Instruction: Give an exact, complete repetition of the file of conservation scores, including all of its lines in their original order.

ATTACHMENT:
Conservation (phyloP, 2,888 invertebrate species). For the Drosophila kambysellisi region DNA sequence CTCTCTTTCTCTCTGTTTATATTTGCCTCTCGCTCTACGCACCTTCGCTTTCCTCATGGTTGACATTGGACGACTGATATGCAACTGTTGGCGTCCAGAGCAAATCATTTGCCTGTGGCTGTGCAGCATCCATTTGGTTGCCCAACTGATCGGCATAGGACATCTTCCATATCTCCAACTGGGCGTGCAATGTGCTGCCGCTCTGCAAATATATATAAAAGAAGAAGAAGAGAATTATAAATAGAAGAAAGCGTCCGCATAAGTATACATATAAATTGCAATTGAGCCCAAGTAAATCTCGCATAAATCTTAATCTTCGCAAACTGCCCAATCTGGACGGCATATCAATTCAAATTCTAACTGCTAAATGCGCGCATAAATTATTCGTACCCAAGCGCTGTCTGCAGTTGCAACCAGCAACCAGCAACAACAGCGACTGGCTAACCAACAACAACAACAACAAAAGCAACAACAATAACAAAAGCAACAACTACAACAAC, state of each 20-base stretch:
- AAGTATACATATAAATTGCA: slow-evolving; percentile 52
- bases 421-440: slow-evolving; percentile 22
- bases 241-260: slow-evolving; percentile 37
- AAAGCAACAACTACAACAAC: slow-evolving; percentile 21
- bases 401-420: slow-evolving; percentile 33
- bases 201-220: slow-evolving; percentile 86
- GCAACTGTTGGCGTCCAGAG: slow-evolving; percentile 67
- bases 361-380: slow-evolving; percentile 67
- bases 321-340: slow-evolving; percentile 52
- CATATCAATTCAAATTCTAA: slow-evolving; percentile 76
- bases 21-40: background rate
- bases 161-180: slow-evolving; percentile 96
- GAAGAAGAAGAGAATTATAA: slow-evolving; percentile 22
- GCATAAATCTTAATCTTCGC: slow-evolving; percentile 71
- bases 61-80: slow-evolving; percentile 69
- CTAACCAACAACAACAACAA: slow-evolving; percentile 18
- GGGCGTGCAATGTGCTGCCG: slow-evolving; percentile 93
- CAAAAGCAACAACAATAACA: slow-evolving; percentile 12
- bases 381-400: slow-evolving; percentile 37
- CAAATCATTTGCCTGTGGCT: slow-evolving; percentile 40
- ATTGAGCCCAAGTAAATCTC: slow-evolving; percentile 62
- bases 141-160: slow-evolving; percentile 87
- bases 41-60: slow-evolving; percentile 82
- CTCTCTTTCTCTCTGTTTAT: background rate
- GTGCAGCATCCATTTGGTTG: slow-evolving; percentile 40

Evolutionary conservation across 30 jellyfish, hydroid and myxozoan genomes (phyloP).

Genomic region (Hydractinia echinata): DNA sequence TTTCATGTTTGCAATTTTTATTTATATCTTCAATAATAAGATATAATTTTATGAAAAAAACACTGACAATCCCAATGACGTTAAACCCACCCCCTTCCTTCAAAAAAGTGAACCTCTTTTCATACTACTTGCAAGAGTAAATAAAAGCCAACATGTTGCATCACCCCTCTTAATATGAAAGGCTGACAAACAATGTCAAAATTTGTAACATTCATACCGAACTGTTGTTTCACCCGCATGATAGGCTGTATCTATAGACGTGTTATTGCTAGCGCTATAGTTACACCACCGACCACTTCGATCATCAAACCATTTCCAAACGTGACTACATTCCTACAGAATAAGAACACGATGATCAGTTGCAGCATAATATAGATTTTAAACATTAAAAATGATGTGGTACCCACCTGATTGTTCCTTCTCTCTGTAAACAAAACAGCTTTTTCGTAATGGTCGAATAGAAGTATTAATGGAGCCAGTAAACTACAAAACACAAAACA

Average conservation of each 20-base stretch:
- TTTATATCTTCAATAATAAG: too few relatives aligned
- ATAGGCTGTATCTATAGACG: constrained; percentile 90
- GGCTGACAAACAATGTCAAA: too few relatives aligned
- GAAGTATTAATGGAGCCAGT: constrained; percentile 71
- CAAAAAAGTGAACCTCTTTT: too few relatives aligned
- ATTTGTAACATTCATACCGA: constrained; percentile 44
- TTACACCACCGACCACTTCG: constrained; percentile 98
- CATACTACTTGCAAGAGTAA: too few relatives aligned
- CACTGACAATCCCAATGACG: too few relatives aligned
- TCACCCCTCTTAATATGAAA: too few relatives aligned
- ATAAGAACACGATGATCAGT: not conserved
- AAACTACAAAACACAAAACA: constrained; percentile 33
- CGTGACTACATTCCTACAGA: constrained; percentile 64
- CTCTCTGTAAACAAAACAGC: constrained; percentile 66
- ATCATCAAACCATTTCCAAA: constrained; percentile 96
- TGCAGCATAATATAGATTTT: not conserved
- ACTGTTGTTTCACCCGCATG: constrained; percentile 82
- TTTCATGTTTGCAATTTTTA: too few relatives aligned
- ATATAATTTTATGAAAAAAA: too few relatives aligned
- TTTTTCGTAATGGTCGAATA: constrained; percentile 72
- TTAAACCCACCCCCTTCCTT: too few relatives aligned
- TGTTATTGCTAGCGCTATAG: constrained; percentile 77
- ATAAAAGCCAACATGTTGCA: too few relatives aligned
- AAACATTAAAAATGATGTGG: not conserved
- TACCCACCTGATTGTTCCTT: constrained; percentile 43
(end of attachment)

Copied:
Conservation (phyloP, 2,888 invertebrate species). For the Drosophila kambysellisi region DNA sequence CTCTCTTTCTCTCTGTTTATATTTGCCTCTCGCTCTACGCACCTTCGCTTTCCTCATGGTTGACATTGGACGACTGATATGCAACTGTTGGCGTCCAGAGCAAATCATTTGCCTGTGGCTGTGCAGCATCCATTTGGTTGCCCAACTGATCGGCATAGGACATCTTCCATATCTCCAACTGGGCGTGCAATGTGCTGCCGCTCTGCAAATATATATAAAAGAAGAAGAAGAGAATTATAAATAGAAGAAAGCGTCCGCATAAGTATACATATAAATTGCAATTGAGCCCAAGTAAATCTCGCATAAATCTTAATCTTCGCAAACTGCCCAATCTGGACGGCATATCAATTCAAATTCTAACTGCTAAATGCGCGCATAAATTATTCGTACCCAAGCGCTGTCTGCAGTTGCAACCAGCAACCAGCAACAACAGCGACTGGCTAACCAACAACAACAACAACAAAAGCAACAACAATAACAAAAGCAACAACTACAACAAC, state of each 20-base stretch:
- AAGTATACATATAAATTGCA: slow-evolving; percentile 52
- bases 421-440: slow-evolving; percentile 22
- bases 241-260: slow-evolving; percentile 37
- AAAGCAACAACTACAACAAC: slow-evolving; percentile 21
- bases 401-420: slow-evolving; percentile 33
- bases 201-220: slow-evolving; percentile 86
- GCAACTGTTGGCGTCCAGAG: slow-evolving; percentile 67
- bases 361-380: slow-evolving; percentile 67
- bases 321-340: slow-evolving; percentile 52
- CATATCAATTCAAATTCTAA: slow-evolving; percentile 76
- bases 21-40: background rate
- bases 161-180: slow-evolving; percentile 96
- GAAGAAGAAGAGAATTATAA: slow-evolving; percentile 22
- GCATAAATCTTAATCTTCGC: slow-evolving; percentile 71
- bases 61-80: slow-evolving; percentile 69
- CTAACCAACAACAACAACAA: slow-evolving; percentile 18
- GGGCGTGCAATGTGCTGCCG: slow-evolving; percentile 93
- CAAAAGCAACAACAATAACA: slow-evolving; percentile 12
- bases 381-400: slow-evolving; percentile 37
- CAAATCATTTGCCTGTGGCT: slow-evolving; percentile 40
- ATTGAGCCCAAGTAAATCTC: slow-evolving; percentile 62
- bases 141-160: slow-evolving; percentile 87
- bases 41-60: slow-evolving; percentile 82
- CTCTCTTTCTCTCTGTTTAT: background rate
- GTGCAGCATCCATTTGGTTG: slow-evolving; percentile 40

Evolutionary conservation across 30 jellyfish, hydroid and myxozoan genomes (phyloP).

Genomic region (Hydractinia echinata): DNA sequence TTTCATGTTTGCAATTTTTATTTATATCTTCAATAATAAGATATAATTTTATGAAAAAAACACTGACAATCCCAATGACGTTAAACCCACCCCCTTCCTTCAAAAAAGTGAACCTCTTTTCATACTACTTGCAAGAGTAAATAAAAGCCAACATGTTGCATCACCCCTCTTAATATGAAAGGCTGACAAACAATGTCAAAATTTGTAACATTCATACCGAACTGTTGTTTCACCCGCATGATAGGCTGTATCTATAGACGTGTTATTGCTAGCGCTATAGTTACACCACCGACCACTTCGATCATCAAACCATTTCCAAACGTGACTACATTCCTACAGAATAAGAACACGATGATCAGTTGCAGCATAATATAGATTTTAAACATTAAAAATGATGTGGTACCCACCTGATTGTTCCTTCTCTCTGTAAACAAAACAGCTTTTTCGTAATGGTCGAATAGAAGTATTAATGGAGCCAGTAAACTACAAAACACAAAACA

Average conservation of each 20-base stretch:
- TTTATATCTTCAATAATAAG: too few relatives aligned
- ATAGGCTGTATCTATAGACG: constrained; percentile 90
- GGCTGACAAACAATGTCAAA: too few relatives aligned
- GAAGTATTAATGGAGCCAGT: constrained; percentile 71
- CAAAAAAGTGAACCTCTTTT: too few relatives aligned
- ATTTGTAACATTCATACCGA: constrained; percentile 44
- TTACACCACCGACCACTTCG: constrained; percentile 98
- CATACTACTTGCAAGAGTAA: too few relatives aligned
- CACTGACAATCCCAATGACG: too few relatives aligned
- TCACCCCTCTTAATATGAAA: too few relatives aligned
- ATAAGAACACGATGATCAGT: not conserved
- AAACTACAAAACACAAAACA: constrained; percentile 33
- CGTGACTACATTCCTACAGA: constrained; percentile 64
- CTCTCTGTAAACAAAACAGC: constrained; percentile 66
- ATCATCAAACCATTTCCAAA: constrained; percentile 96
- TGCAGCATAATATAGATTTT: not conserved
- ACTGTTGTTTCACCCGCATG: constrained; percentile 82
- TTTCATGTTTGCAATTTTTA: too few relatives aligned
- ATATAATTTTATGAAAAAAA: too few relatives aligned
- TTTTTCGTAATGGTCGAATA: constrained; percentile 72
- TTAAACCCACCCCCTTCCTT: too few relatives aligned
- TGTTATTGCTAGCGCTATAG: constrained; percentile 77
- ATAAAAGCCAACATGTTGCA: too few relatives aligned
- AAACATTAAAAATGATGTGG: not conserved
- TACCCACCTGATTGTTCCTT: constrained; percentile 43